Imagine a conversation stitched together across time. On one side of the table, it’s 1993 and David Foster Wallace is hunched, do-ragged, gesticulating: “I probably didn’t watch quite as much TV as my friends, but I still got my daily megadose, believe me. And I think it’s impossible to spend that many slack-jawed, spittle-chinned, formative hours in front of commercial art without internalizing the idea that one of the main goals of art is simply to entertain, give people sheer pleasure. Except to what end, this pleasure-giving?”
Across from him is Michael Chabon in 2005, natty, boyish, and smiling: “I read for entertainment, and I write to entertain. Period. Oh, I could decoct a brew of other, more impressive motivations and explanations.… But in the end—here’s my point—it would still all boil down to entertainment, and its suave henchman, pleasure.”
In both these proclamations, Chabon and Wallace were confronting the state of art in a period when commercial entertainment enjoyed unparalleled dominance over American culture. Through the 1990s, cable television exploded, with subscriptions hitting their peak at the millennium. Oprah Winfrey’s book club, launched in 1996, wielded the power to boost the sales of a book by a factor of 40. There was more television than ever, and television helped choose the stories Americans would read. In the economic prosperity and relative calm of the Nineties, pop culture felt like not just a pleasant accompaniment to reality, but like reality itself.
American literary fiction, however, had failed to respond to this sea change. So-called realist fiction still reigned, whether in Raymond Carver’s stylized minimalism or John Updike’s lyricized suburban boredom. Chabon and Wallace both sought an alternative, though their impulses led them in opposite directions. Wallace equated entertainment with binge-watching junk television. Its addictive nature fostered a form of mental imprisonment that literature needed to resist. To Chabon, TV represented the things that had helped him escape the boredom of his middle-class suburban childhood: Superman, Sherlock Holmes, spaghetti westerns, magic acts, and baseball games.
By the end of the decade, Chabon’s view had mostly won out. Consider the breakout titles of 1999 and 2000: a reality television–inspired memoir (Dave Eggers’s A Heartbreaking Work of Staggering Genius), a Chandleresque noir story (Jonathan Lethem’s Motherless Brooklyn), a tongue-in-cheek riff on Philip K. Dick and Samuel R. Delany (Colson Whitehead’s The Intuitionist), a collection of Westworld-like short stories (George Saunders’s Pastoralia), and a novel that wanted to be a comic book (Chabon’s The Amazing Adventures of Kavalier and Clay). Galvanized by the enthusiasms of their youth, these five writers ushered in a literary aesthetic that was loose and unwieldy, gleefully looting popular genres and mixing the highbrow with the low. To be the proverbial writer on whom nothing is lost, one suddenly needed to be knowledgeable about horror movies, Robert A. Heinlein, and the differences between DC and Marvel comics.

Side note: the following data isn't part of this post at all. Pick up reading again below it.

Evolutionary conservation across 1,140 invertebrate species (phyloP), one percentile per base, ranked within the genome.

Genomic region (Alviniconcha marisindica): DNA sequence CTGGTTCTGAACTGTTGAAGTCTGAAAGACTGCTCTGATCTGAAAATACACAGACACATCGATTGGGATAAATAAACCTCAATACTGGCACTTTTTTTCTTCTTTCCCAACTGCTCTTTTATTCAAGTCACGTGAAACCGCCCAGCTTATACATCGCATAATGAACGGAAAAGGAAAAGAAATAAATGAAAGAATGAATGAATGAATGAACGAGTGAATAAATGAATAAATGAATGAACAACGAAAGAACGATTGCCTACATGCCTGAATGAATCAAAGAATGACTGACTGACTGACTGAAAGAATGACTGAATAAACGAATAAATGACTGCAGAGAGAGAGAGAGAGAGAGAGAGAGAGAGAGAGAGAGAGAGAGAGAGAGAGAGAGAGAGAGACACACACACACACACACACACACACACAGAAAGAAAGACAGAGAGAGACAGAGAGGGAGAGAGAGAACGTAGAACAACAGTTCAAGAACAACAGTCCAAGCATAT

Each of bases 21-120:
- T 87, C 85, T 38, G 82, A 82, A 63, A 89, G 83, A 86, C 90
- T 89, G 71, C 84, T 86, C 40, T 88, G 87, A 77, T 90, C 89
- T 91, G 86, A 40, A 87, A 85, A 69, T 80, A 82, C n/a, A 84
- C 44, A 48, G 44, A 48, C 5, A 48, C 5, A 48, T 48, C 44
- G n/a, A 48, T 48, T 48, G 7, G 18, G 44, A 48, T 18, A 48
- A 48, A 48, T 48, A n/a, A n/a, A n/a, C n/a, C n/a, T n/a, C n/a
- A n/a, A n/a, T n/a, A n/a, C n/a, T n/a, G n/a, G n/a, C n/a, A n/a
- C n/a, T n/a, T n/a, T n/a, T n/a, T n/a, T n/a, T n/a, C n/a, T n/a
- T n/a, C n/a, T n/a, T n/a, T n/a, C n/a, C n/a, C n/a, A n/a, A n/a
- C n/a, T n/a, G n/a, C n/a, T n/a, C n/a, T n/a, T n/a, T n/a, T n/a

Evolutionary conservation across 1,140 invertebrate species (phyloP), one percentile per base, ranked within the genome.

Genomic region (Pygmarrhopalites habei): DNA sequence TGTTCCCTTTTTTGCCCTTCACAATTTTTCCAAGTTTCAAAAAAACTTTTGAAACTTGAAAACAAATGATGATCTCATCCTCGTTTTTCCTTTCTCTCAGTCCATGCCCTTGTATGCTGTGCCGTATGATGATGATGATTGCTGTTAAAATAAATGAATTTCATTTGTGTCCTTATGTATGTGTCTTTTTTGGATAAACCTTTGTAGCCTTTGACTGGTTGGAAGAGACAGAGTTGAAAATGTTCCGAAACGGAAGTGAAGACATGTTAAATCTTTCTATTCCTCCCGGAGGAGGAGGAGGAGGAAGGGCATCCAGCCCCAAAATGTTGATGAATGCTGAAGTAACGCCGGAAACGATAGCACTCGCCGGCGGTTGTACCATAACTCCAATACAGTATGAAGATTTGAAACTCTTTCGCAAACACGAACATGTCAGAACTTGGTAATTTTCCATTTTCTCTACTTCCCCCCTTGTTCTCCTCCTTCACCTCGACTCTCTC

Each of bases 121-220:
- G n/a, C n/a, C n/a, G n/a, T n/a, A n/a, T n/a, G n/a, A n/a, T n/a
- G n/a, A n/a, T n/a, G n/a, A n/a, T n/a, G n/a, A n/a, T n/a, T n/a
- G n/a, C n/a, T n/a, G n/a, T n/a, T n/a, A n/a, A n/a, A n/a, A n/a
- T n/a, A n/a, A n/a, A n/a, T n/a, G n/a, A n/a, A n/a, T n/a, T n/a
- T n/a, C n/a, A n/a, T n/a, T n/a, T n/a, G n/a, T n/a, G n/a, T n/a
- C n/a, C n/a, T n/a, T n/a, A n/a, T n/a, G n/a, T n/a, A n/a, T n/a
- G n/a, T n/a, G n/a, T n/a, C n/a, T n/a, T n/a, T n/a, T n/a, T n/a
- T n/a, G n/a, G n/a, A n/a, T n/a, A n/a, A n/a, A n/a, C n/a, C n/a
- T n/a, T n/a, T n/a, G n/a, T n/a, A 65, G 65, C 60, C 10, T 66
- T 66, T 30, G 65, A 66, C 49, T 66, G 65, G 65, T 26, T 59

These five writers also turned out to share an elusive trait: staying power. While other cultural touchstones of the era now feel irredeemably passé (Dave Matthews Band albums; DVDs of Fight Club and Titanic), these writers and their fiction have only gained in prestige. They continue to produce acclaimed new work: Eggers’s Heroes of the Frontier, Lethem’s A Gambler’s Anatomy, Whitehead’s The Underground Railroad, Chabon’s Moonglow, and Saunders’s Lincoln in the Bardo all appeared in the past year, and were heralded as “timely and necessary,” “witty and sexy,” “wondrous,” and much more from the thesaurus of praise. Eggers and Whitehead were among the five writers President Obama invited to lunch before his second term expired. Lethem has just sold his personal papers, including random doodles, to the rare book library at Yale.
But while these authors continue to be celebrated, the world around them has changed dramatically. Today we are less troubled by the homogenizing effects of entertainment than by our deep partisan divisions in both politics and art. And the cultural shift that today’s literary writers struggle to parse is not the impact of TV sitcoms, but of social media and the internet. Even the notion of escape means something very different in the age of Trump than it meant during the Clinton years. In response, some of these writers have shifted their narratives into a safer, more myth-friendly past; others continue to deliver the hopeful feelings of a simpler time. You might call them the last escapists: If their books still resonate, it is not because they reflect the zeitgeist, but because they run so profoundly against it. And as long as their brand of exuberant nostalgia holds appeal, there’s a danger of being left with a literature that tells us only what we already know, however enchantingly.